House committee votes to kill state supremacy legislation

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(Photo by NINA RYDALCH(Rep. Paul Shepherd, R-Riggins, argues in favor of a bill he introduced Monday, Feb. 19, saying that Idaho lawmakers have the power to nullify federal laws and U.S. Supreme Court decisions. After about an hour of debate, the Idaho House voted to kill the bill.

After about an hour of debate Monday, Feb. 19, the Idaho House voted to kill House Bill 461, on nullification of federal laws, with a 40-29 vote.

The bill, sponsored by Rep. Paul Shepherd, R-Riggins, declared Idaho lawmakers have the power to nullify federal laws and U.S. Supreme Court decisions.

“It should be obvious to us over the years there’s been quite a few cases that many of our constituents and us probably don’t think were fully constitutional,” Shepherd said.

However, the majority of the representatives seemed to believe the legislation would cause more problems than it would fix. Rep. Mat Erpelding, D-Boise, cited Federalist Paper 80, which reads that “uniformity in the interpretation of national laws” is a necessity.

“This idea that states are superior to the U.S. constitution has been debunked, not for 150 years, it’s been debunked for 200 years,” Erpelding said. “Voting for this does nothing except expose our state to legal challenges.”

Rep. Stephen Hartgen, R-Twin Falls, said while he disagreed with certain Supreme Court rulings as well, voiding federal laws would be inappropriate for a state to do.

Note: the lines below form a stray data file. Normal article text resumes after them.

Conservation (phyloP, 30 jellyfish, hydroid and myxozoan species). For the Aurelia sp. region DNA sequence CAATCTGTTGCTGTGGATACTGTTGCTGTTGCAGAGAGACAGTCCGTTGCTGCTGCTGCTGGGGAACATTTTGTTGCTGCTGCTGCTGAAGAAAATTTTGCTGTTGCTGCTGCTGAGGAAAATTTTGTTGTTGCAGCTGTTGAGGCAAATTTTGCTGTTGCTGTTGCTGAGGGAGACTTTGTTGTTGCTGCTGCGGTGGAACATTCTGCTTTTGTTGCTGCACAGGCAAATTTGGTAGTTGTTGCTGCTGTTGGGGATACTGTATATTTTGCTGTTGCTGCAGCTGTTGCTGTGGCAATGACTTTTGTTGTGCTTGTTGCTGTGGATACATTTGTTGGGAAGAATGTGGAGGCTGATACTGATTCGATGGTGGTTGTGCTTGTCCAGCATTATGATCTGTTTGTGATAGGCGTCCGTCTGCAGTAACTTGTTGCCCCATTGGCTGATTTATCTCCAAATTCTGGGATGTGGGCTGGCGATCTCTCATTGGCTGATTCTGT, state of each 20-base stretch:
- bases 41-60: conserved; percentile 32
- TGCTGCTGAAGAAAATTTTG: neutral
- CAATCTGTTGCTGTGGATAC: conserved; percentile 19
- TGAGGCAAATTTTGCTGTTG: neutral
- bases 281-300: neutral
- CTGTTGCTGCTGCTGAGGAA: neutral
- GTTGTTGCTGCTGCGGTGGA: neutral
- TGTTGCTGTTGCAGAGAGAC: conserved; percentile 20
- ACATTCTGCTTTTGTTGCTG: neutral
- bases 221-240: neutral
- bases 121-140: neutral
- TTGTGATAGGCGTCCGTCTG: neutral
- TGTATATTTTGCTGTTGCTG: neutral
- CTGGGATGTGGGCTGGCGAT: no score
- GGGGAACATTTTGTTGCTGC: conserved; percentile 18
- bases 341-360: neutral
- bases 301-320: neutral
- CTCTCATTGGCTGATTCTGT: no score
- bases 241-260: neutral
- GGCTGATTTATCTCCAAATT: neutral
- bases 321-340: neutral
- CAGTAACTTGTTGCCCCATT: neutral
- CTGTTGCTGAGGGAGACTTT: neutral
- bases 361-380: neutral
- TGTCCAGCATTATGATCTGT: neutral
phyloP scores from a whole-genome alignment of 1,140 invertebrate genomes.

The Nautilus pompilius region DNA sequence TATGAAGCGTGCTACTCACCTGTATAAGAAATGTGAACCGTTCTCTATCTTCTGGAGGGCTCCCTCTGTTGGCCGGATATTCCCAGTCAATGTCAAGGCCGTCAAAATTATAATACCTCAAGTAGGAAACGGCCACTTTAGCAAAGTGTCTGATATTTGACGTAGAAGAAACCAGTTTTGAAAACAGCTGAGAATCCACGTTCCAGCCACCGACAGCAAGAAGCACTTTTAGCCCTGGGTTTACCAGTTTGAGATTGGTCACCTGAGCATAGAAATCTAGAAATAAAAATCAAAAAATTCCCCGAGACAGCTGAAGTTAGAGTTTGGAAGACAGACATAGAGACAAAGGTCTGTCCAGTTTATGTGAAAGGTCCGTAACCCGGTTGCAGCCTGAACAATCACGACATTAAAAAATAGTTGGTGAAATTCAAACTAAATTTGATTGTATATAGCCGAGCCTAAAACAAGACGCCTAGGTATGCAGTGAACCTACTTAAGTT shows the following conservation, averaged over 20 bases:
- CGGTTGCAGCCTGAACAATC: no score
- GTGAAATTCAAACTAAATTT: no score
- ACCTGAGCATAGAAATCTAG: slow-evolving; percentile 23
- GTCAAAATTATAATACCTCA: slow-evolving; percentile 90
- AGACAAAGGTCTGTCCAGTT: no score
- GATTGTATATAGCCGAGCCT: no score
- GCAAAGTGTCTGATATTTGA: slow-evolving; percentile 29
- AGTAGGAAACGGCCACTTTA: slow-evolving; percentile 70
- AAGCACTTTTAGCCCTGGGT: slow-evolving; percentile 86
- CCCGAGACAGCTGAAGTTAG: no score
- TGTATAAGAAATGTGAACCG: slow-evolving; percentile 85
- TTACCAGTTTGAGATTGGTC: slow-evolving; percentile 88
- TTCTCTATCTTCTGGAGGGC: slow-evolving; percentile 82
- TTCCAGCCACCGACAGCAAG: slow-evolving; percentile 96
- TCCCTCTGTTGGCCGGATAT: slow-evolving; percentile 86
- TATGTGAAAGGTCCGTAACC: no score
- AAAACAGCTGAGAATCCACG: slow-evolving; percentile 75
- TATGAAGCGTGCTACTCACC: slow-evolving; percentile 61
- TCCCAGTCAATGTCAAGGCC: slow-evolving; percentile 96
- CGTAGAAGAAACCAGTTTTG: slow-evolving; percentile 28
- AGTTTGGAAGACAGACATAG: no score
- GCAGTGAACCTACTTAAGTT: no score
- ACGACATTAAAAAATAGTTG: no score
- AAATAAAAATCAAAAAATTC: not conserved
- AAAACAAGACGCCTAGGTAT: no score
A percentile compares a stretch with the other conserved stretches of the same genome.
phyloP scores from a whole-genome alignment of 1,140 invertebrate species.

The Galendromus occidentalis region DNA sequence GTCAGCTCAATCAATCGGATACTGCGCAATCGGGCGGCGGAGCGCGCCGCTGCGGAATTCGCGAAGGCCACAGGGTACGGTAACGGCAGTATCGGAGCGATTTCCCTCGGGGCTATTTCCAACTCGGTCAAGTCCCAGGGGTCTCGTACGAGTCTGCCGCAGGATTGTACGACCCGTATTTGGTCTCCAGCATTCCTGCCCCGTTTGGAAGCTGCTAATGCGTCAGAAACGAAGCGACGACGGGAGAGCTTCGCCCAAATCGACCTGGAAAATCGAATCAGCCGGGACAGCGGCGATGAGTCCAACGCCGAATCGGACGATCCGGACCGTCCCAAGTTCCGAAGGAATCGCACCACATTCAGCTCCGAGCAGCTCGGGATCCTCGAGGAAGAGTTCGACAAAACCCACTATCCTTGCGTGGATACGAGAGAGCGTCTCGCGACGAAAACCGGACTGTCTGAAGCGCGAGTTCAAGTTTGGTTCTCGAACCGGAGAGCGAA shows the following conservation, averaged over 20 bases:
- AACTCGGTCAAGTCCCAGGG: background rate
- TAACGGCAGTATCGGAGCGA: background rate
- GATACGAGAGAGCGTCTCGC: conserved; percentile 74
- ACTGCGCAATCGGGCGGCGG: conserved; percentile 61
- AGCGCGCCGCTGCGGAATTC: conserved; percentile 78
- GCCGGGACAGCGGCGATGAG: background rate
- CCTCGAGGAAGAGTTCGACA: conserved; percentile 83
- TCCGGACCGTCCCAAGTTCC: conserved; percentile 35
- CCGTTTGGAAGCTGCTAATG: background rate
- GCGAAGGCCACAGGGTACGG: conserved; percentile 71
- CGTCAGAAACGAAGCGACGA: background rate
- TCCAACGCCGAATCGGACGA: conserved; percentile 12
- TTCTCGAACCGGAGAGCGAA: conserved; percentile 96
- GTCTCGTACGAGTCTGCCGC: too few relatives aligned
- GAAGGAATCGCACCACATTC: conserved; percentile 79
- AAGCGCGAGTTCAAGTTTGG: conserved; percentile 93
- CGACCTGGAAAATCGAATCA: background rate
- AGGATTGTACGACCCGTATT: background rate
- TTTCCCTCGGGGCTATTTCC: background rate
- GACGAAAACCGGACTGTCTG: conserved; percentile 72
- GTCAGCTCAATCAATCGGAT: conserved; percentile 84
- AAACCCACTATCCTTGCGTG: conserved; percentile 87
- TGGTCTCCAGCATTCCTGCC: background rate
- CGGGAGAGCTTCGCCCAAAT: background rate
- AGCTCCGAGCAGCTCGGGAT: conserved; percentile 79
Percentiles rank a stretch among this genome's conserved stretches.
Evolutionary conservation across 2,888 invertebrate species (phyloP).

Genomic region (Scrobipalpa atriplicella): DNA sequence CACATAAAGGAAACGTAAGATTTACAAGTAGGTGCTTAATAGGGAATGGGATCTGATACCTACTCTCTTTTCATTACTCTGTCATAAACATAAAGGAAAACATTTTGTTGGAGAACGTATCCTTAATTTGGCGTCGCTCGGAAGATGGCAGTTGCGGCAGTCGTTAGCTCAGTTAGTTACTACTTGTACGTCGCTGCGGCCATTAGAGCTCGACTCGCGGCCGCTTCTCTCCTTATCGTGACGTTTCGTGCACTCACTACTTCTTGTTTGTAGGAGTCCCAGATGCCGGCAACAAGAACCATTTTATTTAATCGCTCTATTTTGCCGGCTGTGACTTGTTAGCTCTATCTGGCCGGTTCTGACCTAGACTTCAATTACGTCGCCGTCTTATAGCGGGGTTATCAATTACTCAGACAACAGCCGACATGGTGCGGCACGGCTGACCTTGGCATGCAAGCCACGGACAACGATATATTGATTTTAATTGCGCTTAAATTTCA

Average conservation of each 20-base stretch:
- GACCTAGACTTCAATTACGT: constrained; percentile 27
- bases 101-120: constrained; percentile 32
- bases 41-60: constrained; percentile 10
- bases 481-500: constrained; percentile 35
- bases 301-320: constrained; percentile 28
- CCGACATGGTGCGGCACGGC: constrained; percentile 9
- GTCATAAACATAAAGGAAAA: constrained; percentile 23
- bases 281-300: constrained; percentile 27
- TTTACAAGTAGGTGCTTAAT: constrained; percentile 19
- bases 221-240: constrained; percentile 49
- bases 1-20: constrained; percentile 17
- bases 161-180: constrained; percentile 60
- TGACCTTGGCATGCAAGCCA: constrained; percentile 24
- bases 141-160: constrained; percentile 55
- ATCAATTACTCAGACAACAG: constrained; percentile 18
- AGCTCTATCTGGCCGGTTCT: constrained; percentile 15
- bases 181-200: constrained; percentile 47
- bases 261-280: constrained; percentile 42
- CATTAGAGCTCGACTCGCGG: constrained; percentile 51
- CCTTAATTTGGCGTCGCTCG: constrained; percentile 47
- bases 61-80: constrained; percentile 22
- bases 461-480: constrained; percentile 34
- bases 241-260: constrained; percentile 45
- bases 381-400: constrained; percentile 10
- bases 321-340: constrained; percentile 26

“That debate was resolved in a bloody civil war that cost over 600,000 American lives and over 3 million wounded,” he said.

However, those in favor said the bill is necessary for lawmakers to best represent their constituents.

“It will send a message that the legislature of the state of Idaho is willing to stand for its citizens,” said Rep. Christy Zito, R-Hammett.

Rep. Vito Barbieri, R-Dalton Gardens; Rep. Bryan Zollinger, R-Idaho Falls; and Rep. Karey Hanks, R-St. Anthony also spoke in favor of the bill.

“The federal government cannot micromanage small communities,” Barbieri said.

The attorney general released an opinion last year on the same bill, also brought by Shepherd, that if made into law, the bill would likely not survive a court challenge. The bill died without receiving a full hearing.

Nina Rydalch covers the 2018 Idaho Legislature for the University of Idaho McClure Center for Public Policy Research.

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